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Slave Ship Sailors: New World Maritime History

Updated on March 26, 2011

Slave Ship Sailors...

This book was created as a revision of Emma Christopher’s Doctoral dissertation, placing it into book form.  Christopher earned her PhD from the University College in London in 2002, and also traveled extensively over the Atlantic region to research this field.  She also wrote many other articles on the slave trade and convict transportation, and is considered an expert in those areas.  Even though she intersperses many quotes and lively expressions of the day for the 18th century into her book, the addition of more pictures or photographs would really help to draw the reader into the unfolding story, as opposed to the few illustrations included now.  She also successfully attempts to tie in the subject of liberty with regards to the slave trade shipping sailors to their fellow black sailors, in addition to the other captive blacks below decks.  Freedoms normally assumed for non-sailors are studied in depth in relation to the freedoms or liberties afforded aboard these vessels.

One thing that Christopher does not do very well is bring the reader up to date on various terms or ideas when she first introduces them.  For instance, no place in the book does she explain the reference to “Jack Tar” or what it means in relation to maritime shipping for that time period.  As a reader, it can be easy to assume that it is either a term of endearment or disrespect for the sailors and deckhands of most ships, including the slave trade industry; however it should be explicitly spelled out for the intended reader so that assumptions are not needed.  In another spot in the book, Christopher mentions a location known only as “Maghreb”, which again can be assumed to be somewhere on the Barbary Coast.  By not assuming that the reader understands information such as this, the book would probably be more interesting for many other people.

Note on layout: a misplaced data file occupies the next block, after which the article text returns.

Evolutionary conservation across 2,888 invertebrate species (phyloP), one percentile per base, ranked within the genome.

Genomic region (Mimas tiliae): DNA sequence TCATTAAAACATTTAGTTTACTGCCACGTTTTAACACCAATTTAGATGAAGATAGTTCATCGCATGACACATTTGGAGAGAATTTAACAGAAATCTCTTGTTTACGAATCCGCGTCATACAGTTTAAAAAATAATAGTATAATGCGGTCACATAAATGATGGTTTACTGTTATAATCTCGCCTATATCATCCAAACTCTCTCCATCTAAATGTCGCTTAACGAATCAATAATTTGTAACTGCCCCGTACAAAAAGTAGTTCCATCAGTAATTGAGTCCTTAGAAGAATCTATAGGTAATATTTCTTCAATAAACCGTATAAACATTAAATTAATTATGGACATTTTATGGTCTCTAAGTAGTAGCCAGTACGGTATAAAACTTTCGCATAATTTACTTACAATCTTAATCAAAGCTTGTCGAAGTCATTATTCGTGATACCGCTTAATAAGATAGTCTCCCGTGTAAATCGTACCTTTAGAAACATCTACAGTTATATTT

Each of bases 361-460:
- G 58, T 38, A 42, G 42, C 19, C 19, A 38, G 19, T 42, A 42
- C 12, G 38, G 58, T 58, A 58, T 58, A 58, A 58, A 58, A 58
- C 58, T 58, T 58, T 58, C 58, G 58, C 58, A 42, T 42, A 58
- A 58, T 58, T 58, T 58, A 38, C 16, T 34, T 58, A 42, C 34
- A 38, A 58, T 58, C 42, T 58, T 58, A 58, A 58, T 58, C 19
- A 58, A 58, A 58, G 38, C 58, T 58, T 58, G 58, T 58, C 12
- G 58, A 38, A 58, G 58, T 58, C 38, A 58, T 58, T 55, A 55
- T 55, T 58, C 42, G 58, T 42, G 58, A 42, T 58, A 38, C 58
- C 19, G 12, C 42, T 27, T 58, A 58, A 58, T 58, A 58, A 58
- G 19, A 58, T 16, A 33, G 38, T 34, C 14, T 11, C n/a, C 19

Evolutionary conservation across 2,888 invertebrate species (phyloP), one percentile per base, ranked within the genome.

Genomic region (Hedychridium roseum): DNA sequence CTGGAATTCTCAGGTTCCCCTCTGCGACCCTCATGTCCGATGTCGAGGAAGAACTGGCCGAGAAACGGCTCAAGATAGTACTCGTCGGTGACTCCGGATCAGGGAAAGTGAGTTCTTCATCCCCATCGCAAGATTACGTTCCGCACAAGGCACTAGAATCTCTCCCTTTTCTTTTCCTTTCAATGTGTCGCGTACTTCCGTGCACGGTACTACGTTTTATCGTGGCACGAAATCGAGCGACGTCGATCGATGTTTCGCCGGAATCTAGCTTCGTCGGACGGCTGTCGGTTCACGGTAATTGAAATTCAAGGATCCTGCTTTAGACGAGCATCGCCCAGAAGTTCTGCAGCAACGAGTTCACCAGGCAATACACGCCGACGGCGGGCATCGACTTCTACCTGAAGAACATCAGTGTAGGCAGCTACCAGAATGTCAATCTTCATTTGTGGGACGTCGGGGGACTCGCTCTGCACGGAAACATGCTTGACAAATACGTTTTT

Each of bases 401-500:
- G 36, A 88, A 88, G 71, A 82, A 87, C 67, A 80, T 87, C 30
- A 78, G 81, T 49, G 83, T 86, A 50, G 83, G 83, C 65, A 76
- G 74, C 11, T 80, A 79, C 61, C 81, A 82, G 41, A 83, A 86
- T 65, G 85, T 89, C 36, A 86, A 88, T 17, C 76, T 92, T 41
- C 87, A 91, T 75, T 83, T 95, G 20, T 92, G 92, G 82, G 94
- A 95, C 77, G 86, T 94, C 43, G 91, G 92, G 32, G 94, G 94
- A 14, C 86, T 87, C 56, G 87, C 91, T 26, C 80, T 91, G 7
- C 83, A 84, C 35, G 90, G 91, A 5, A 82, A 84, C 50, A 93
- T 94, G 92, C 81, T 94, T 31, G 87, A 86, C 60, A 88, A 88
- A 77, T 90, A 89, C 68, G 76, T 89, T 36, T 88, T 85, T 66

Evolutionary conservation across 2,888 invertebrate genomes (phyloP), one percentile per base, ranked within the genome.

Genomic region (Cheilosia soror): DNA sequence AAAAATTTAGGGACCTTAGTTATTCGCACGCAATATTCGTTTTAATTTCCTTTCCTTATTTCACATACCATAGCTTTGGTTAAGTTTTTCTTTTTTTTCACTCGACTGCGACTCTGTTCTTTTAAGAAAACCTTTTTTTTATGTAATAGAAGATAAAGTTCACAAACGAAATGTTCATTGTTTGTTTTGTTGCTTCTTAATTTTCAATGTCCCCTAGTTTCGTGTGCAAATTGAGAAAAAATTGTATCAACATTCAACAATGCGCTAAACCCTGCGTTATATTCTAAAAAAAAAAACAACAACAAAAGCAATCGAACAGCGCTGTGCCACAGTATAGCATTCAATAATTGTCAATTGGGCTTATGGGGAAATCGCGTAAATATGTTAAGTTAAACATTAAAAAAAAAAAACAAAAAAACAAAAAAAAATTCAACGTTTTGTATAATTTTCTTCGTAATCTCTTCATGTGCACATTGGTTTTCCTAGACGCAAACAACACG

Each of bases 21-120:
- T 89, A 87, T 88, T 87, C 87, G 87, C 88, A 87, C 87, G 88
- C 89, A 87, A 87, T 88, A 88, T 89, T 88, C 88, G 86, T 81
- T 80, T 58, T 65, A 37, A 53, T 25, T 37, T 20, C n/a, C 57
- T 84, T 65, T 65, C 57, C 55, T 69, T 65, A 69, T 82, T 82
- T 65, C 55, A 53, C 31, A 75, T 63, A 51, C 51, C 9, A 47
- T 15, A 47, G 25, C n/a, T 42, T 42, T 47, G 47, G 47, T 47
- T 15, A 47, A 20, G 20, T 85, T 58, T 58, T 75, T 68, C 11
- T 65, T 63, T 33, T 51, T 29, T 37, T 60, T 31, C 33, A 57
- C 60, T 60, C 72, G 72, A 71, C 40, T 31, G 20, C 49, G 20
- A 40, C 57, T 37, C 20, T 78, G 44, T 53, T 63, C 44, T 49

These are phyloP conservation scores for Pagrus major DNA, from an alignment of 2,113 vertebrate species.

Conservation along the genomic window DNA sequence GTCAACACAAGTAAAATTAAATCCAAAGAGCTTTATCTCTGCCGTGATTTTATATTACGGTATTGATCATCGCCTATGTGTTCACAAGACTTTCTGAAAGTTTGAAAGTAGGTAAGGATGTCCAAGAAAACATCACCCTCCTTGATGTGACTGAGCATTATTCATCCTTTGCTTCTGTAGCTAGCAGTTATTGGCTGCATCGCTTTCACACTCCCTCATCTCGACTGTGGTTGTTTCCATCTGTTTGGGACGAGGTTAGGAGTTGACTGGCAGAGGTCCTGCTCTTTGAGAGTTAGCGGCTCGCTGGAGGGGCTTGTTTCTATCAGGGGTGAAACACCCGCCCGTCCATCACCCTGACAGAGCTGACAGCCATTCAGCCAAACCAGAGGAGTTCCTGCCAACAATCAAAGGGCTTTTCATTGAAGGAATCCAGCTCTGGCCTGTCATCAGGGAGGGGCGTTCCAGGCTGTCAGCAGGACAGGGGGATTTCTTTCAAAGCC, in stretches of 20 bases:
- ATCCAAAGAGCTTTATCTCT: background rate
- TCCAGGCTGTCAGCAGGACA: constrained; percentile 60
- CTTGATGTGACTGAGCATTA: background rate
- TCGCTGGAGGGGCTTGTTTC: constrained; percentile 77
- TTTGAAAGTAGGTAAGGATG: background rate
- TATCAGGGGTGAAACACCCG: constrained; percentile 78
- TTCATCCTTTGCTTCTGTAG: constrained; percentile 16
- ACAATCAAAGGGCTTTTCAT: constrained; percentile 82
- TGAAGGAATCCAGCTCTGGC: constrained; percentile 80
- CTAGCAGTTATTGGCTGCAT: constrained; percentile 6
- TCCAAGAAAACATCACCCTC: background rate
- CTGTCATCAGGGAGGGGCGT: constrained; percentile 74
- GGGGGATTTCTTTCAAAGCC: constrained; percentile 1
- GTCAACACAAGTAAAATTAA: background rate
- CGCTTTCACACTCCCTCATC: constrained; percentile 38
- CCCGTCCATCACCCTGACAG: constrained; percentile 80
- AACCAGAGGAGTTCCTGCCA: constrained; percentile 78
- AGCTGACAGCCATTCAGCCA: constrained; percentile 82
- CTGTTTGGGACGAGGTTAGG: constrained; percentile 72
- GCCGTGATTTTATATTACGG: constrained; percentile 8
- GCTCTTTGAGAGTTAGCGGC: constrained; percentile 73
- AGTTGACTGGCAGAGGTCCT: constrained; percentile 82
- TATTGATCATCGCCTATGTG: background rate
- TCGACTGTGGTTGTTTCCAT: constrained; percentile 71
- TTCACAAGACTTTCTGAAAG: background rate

Slave Ship Sailors...

The author seems to do a good job in regards to her dissertation subject with expounding on the lives of common seamen working on slave trader ships during the 1700’s. She seems to leave no stone unturned, and delves into the personal areas of these men including why and how they came to be there, impressments by the Royal Navy and other ships, their relation to and how they viewed black seamen who they were shipmates with, how they were treated by the ships officers and captain, and how they spent their “liberty” while away from the ship. It seems that most lowly sailors of the day were not there by choice, but by necessity due to the economic conditions at home. If a man had no real skills that could translate into a viable occupation ashore, sometimes the only option left to him was a life on the open sea and risking life and liberty in order to earn an income. Others were forcibly either “shanghaied” into serving onboard a slaving vessel through illicit bars and drinking establishments, or officially impressed into service by the various governments in the area, mainly the British Royal Navy.